Posted by: Lisa Pampuch | January 12, 2004

Normal isn’t all it’s cracked up to be

The more I learn about the gay bashing six students who recently settled a lawsuit against the Morgan Hill Unified School District say they endured, the less I am able to fathom the closed-minded, frightened – and frightening – people who think anyone who veers from their constricted definition of normal in any way deserves contempt and mistreatment.

You know, I just don’t understand how the few people who justify persecution of homosexuals with Biblical references can ignore other Biblical edicts such as “Love they neighbor as thyself” (Leviticus 19:18, Mark 12:31, Galatians 5:14, James 2:8) and “As ye would that men should do to you, do ye also to them likewise” (Luke 6:31) among scores of others.

Inexplicably, a portion of our society thinks it’s just fine to physically, emotionally and verbally abuse those who are different, whether the difference is sexual orientation or reasons like being in special education, belonging to a minority religion or race, espousing a different political viewpoint or having a physical disability. Those who are slapped with the “different” label are easy and, sadly, frequent targets for teasing, bullying and worse.

People who aren’t part of the so-called ‘mainstream’ have so much of value to offer; those who shun them diminish their own lives when they’re unable to appreciate the perspectives and ideas they bring to the world. The stupidity of those who see no value in those with differences stuns me. The contributions of people who fall outside the narrowly defined parameters of ‘normal’ are too precious to be ignored. It sounds trite and clichéd, but it’s true: When we view our differences as assets that enhance our society, we’re all so much better off.

Valuing our diversity makes stereotype-ridden commercials like the one the right-wing political action committee Club for Growth is airing in Iowa seem especially inane. The television ad says in part:

” … Howard Dean should take his tax-hiking, government-expanding, latte-drinking, sushi-eating, Volvo-driving, New-York-Times-reading … body-piercing, Hollywood-loving, left-wing freak show back to Vermont, where it belongs.”

The ad frustrates and angers me because it offers nothing of value to the debate about which candidate Democrats (of which few or none belong to Club for Growth and its offshoot,, I note) should nominate for president. On a gut level, the spot makes me want to buy a Volvo and take my family out for sushi and a movie. It does absolutely nothing to help me decide if I should support Howard Dean.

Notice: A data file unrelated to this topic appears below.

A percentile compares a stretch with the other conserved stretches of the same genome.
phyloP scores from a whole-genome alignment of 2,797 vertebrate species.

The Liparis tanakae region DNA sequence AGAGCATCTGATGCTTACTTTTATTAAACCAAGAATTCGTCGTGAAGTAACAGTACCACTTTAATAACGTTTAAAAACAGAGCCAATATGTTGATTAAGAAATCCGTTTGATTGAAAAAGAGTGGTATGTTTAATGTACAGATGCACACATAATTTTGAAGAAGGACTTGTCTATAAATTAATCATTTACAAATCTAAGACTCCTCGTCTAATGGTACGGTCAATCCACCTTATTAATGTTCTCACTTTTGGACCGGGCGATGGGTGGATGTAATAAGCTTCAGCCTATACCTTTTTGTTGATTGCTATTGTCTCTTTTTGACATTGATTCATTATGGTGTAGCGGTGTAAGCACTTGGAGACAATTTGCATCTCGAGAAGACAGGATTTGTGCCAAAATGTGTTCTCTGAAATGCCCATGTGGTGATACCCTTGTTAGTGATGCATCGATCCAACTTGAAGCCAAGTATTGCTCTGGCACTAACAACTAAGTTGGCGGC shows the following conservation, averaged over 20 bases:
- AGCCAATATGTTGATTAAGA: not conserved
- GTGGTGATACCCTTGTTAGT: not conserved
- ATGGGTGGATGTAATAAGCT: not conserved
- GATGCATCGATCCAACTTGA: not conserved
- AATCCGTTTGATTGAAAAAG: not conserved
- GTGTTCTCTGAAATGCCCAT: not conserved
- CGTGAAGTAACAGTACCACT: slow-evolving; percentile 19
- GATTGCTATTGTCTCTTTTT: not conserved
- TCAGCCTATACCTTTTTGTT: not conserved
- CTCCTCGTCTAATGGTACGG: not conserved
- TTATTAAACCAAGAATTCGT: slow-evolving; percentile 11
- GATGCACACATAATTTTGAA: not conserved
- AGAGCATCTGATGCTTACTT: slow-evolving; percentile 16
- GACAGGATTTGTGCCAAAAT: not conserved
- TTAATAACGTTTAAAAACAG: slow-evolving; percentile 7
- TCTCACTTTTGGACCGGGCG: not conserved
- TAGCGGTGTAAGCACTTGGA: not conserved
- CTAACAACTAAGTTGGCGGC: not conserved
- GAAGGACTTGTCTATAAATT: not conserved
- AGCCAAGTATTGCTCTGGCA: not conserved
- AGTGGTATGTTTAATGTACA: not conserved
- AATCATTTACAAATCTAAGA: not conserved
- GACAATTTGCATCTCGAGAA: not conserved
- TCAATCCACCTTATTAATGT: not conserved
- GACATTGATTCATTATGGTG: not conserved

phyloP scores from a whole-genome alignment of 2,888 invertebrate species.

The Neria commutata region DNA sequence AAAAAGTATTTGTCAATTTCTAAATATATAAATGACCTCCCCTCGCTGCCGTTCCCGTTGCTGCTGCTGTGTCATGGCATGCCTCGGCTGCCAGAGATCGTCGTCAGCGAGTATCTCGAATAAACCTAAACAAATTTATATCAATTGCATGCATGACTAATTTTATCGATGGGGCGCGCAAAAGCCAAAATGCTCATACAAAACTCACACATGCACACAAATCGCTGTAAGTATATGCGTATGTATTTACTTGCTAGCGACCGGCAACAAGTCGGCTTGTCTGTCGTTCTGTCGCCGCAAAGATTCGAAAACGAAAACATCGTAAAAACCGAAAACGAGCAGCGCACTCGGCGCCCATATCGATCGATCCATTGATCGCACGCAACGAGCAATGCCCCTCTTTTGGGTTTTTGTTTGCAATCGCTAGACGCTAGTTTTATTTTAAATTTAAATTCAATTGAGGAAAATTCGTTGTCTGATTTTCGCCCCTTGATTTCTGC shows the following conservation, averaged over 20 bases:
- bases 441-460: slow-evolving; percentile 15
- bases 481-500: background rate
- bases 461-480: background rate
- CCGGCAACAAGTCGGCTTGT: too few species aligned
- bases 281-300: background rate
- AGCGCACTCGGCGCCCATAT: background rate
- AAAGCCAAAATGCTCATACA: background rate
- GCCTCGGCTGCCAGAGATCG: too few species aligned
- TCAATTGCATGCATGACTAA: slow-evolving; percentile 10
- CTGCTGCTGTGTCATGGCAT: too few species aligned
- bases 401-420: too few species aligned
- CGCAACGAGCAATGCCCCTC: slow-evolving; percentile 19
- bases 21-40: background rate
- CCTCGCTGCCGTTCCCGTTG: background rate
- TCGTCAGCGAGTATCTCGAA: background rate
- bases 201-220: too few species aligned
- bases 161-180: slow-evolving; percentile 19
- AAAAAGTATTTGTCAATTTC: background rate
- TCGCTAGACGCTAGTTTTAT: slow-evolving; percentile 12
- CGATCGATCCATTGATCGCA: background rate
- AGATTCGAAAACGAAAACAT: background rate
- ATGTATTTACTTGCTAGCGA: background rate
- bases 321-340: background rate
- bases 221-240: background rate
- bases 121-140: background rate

Perpetuating tired stereotypes apparently passes for political debate for many people, so I guess I really shouldn’t be too surprised that some in our society just can’t tolerate anyone who’s even a hair’s-width out of the mainstream.

I recently tripped across a poignant and witty Web site. It’s the creation of a man who’s been labeled with autism, and details his frustration with his treatment by the ‘normal’ world.

He’s created a fake institute – the Institute for the Study of the Neurologically Typical – to research the made-up disorder he calls NT for short. He includes a tongue-in-cheek NT screening test – take it online to learn if you might be – how boring – normal.

But his description of himself, in the section on why he created the Web site, moved me profoundly:

“My brain is a jewel. I am in awe of the mind that I have. I and my experience of life is not inferior, and may be superior, to the NT experience of life.”

I was moved by sadness that he’s been made to feel defective, and by admiration of his triumph over that potentially incapacitating message.

Here’s what I believe about differences: It’s important to expand my world, to appreciate and value those who march to the beat of a different drummer than I do. It’s good for them, and it’s good for me.

And if that seems like a radical notion to you, beware, that’s a sign of NT, according to the faux institute:

“Neurotypical syndrome is a neurobiological disorder characterized by preoccupation with social concerns, delusions of superiority and obsession with conformity.

“Neurotypical individuals often assume that their experience of the world is either the only one, or the only correct one … NTs are often intolerant of seemingly minor differences in others.”

If that’s normal – and the sad experiences of the six students who settled their lawsuit suggest that is, as does the bullying endured by students every day at schools across this country as well as the insipid ad painting Dean supporters as freaks – then I really want to be different.



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